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Osteoporosis: the silent epidemic

Sticks, stones—and osteoporosis—can break your bones.

By Bernice Varona


“I thought osteoporosis was something that affected old ladies,” Allan, 54, recounts, remembering the first time he learned he had the disease. “I collapsed in agony while lifting furniture at home one day, and the doctors saw that my vertebrae were spongy and damaged. It took them several months to diagnose me with spinal osteoporosis. The doctors told me I had the bones of an 80-year-old.”

Osteoporosis is a disease in which bone density and quality are reduced. As the bones become more porous and fragile, the risk of fractures increases. This silent disease usually doesn’t have any symptoms until the time the patient develops fractures at the hip and spine, like in Allan’s case. This is the reason why osteoporosis is also considered a silent epidemic.

Deteriorating living tissue

People with osteoporosis experience rapid bone loss, compared to those with normal bone growth. Our bones are made out of living tissue and are constantly changing throughout our lives. From the moment of birth until young adulthood, our bones develop and strengthen until they reach their most dense state, or peak bone mass, in our early 20s. After this peak, the bone removing cells begin to increase and a gradual loss of bone mineral continues for the rest of one’s life. How weak one’s bones get as we age hinges on the peak bone mass achieved in early adulthood and the rate of subsequent bone loss. Those with osteoporosis have a faster rate of deterioration that results in fractures that could be debilitating.

According to the Osteoporosis Society of the Philippines Foundation, Inc., it’s predicted that about 4 million Filipinos will be at high risk of osteoporosis by 2020, and this number may surpass 10 million by 2050. The disease isn’t just confined to women. Around the world, one in three women and one in five men are at risk of osteoporotic fractures, with the risk increasing with age in both men and women. Results from bone health examinations conducted among 250,000 Filipino men from 2011 to 2012 showed that 43 percent of men between ages of 26 to 65 are at risk. Osteoporosis is considered one of the most common and debilitating chronic diseases worldwide.

Decline of bone mass

“I never considered myself to be at risk for osteoporosis because I was active when I was young,” says Allan. “But when I started working, I was more sedentary with the occasional drinking and smoking. These may have contributed to my getting the disease.” Risk factors for osteoporosis include:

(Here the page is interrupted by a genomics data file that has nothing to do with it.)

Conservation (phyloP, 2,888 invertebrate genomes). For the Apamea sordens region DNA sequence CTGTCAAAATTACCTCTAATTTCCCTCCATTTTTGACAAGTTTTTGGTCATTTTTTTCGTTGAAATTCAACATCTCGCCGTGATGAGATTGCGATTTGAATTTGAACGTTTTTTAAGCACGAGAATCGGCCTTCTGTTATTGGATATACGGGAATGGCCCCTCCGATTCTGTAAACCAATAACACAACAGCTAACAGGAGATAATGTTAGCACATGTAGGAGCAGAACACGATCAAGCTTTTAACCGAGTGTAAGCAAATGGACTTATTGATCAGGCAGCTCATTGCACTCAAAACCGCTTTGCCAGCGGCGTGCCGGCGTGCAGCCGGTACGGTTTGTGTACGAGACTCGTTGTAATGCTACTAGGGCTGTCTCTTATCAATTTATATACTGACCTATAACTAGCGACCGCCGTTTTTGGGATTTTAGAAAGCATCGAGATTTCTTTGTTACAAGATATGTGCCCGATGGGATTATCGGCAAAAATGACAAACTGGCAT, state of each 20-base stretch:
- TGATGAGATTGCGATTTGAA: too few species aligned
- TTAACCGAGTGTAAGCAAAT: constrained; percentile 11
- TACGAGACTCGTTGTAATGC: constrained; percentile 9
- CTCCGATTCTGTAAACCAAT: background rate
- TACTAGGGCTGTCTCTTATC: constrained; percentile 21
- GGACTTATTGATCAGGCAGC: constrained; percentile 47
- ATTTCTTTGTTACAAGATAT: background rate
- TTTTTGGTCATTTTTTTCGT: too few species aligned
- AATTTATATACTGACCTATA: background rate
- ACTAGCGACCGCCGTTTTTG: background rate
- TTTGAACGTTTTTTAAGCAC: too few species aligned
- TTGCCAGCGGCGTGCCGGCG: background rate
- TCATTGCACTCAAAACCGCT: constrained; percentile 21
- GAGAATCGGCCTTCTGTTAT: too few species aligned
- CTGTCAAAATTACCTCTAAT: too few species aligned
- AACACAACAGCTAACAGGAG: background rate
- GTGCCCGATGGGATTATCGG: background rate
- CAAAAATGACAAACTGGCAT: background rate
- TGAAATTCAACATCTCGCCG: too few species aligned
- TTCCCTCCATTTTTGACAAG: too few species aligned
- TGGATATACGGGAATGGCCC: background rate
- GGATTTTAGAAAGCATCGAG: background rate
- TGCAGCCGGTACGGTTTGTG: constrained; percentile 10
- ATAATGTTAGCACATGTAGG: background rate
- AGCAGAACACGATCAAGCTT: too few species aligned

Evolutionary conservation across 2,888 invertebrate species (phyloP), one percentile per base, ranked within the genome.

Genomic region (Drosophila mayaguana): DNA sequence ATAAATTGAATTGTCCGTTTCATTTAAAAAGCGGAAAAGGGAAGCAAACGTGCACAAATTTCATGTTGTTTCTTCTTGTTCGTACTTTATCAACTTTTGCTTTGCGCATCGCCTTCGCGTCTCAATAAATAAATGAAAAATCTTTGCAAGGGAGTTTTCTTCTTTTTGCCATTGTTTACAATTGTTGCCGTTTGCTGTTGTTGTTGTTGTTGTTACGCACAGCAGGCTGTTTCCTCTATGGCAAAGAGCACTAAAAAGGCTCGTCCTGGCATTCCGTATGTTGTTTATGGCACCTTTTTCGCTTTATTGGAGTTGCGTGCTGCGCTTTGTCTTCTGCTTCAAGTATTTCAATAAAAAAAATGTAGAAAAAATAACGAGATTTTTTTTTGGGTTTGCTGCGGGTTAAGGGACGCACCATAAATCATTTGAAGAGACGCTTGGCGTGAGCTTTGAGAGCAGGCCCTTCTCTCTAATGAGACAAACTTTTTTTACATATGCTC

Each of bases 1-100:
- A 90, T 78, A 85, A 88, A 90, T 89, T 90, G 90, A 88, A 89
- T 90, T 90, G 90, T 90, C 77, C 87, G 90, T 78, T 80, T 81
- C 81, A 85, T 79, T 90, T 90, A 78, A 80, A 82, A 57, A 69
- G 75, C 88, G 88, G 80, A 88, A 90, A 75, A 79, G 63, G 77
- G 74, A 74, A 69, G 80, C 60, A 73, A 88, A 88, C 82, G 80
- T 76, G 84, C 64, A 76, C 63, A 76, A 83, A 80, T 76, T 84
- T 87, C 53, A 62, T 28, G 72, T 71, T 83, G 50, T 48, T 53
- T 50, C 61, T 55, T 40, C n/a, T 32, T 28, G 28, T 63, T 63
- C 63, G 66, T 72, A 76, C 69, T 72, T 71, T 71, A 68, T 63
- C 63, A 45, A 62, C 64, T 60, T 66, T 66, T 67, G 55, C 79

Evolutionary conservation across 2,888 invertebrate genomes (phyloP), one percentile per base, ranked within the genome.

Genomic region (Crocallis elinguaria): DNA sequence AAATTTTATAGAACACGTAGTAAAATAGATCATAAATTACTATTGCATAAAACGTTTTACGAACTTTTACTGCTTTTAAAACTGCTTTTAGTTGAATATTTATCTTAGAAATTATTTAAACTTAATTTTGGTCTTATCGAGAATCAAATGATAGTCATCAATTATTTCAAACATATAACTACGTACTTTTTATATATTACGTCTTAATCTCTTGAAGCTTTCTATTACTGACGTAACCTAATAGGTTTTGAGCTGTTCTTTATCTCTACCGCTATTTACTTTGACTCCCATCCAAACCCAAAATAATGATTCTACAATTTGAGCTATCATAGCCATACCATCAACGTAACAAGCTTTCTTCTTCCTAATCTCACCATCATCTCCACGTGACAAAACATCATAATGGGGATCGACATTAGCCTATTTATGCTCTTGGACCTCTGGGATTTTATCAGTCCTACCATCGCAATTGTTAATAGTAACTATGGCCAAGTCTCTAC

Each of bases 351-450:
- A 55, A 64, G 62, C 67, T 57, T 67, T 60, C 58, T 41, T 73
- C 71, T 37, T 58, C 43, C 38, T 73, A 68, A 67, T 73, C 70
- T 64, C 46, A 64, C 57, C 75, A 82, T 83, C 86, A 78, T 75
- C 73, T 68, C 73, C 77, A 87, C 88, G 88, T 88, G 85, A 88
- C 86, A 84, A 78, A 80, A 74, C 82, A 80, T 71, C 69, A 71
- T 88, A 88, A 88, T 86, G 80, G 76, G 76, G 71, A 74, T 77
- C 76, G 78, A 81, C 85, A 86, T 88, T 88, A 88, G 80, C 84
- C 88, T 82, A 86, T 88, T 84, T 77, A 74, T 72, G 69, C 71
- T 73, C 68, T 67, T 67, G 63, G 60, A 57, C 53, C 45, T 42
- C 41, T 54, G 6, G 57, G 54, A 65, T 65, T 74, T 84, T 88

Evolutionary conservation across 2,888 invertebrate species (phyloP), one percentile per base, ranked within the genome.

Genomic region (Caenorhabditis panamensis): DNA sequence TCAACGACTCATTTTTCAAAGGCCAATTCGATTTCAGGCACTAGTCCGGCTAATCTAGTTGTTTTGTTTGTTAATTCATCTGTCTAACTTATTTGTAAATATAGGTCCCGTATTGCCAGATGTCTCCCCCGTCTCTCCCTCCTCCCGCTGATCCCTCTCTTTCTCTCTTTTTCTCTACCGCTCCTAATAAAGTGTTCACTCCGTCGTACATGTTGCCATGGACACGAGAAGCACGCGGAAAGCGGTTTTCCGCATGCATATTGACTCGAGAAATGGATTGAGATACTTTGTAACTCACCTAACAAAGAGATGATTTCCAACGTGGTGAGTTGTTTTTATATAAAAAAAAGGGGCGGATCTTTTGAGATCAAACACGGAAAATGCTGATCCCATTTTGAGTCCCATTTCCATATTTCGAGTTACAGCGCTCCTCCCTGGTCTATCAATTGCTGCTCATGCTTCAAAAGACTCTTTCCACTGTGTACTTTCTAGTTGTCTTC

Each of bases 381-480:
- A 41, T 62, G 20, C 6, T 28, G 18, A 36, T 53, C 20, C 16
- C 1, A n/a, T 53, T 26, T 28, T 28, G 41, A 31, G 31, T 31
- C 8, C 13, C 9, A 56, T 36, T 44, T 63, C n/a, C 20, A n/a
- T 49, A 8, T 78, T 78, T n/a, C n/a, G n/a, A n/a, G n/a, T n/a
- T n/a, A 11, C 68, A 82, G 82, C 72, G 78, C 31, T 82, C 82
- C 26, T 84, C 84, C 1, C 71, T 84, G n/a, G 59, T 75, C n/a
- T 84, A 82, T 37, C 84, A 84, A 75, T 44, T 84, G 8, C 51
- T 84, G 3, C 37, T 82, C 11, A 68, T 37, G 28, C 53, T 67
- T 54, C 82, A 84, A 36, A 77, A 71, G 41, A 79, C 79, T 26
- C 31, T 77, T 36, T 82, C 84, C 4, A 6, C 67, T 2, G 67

• high alcohol intake;

• smoking;

• little physical activity;

• low body weight;

• long-term enforced bed rest;

• age of 60 years and above;

• family history of osteoporosis;

• history of getting fractures from minor bumps and falls;

• chronic disorders such as anorexia nervosa, Crohn’s disease, chronic liver disease, primary hyperthyroidism, post-transplantation, arthritis, and more; and

• disruption of estrogen and its bone-protective effect, such as during hormonal changes like menopause and amenorrhea in women.

In diagnosing the disease, a doctor will review the patient’s medical history for fractures and predisposition due to heredity, and make him or her undergo a bone mineral density (BMD) test. There are many kinds of bone mineral density tests, but the most accurate is the dual energy X-ray absorptiometry (DXA). DXA is a low radiation X-ray capable of detecting low percentages of bone loss. Osteoporosis is diagnosed when a person’s BMD is equal or more than 2.5 standard deviations below the T-score—the reference measurement derived from bone density measurements in a population of healthy young adults, as defined by the World Health Organization.

Halting or slowing the problem

Treatment options for osteoporosis may be tailored to fit a patient’s medical needs and lifestyle. In the Philippines, virtually all drugs used to treat osteoporosis are available such as estrogen or progesterone preparations, all the biphosphonates, strontium ranelate and parathyroid hormone. Calcium and vitamin D supplements are also prescribed to help maintain bone density and muscle function, as well as ensure maximum effectiveness of the drug therapy. Some may undergo pain management therapy to deal with chronic pain due to the disease. Women who undergo hormone replacement therapy (HRT) also show a beneficial effect on their bones, although this option must be weighed against side effects, including potential cardiovascular compromise.

Allan admits that the disease has affected how he does his daily activities. “Because of my bone weaknesses, I have to limit any physical activity that could put me at risk of fractures. This includes sports where there is impact, and also carrying heavy loads which may damage my spine. I also experience chronic pain, but I am able to manage. I am one of the luckier ones as I [can] still walk and move around. Some sufferers of osteoporosis are not able to do much because standing and sitting is difficult.”

What else can we do to proactively prevent this silent epidemic? Find out in the October issue of HealthToday.

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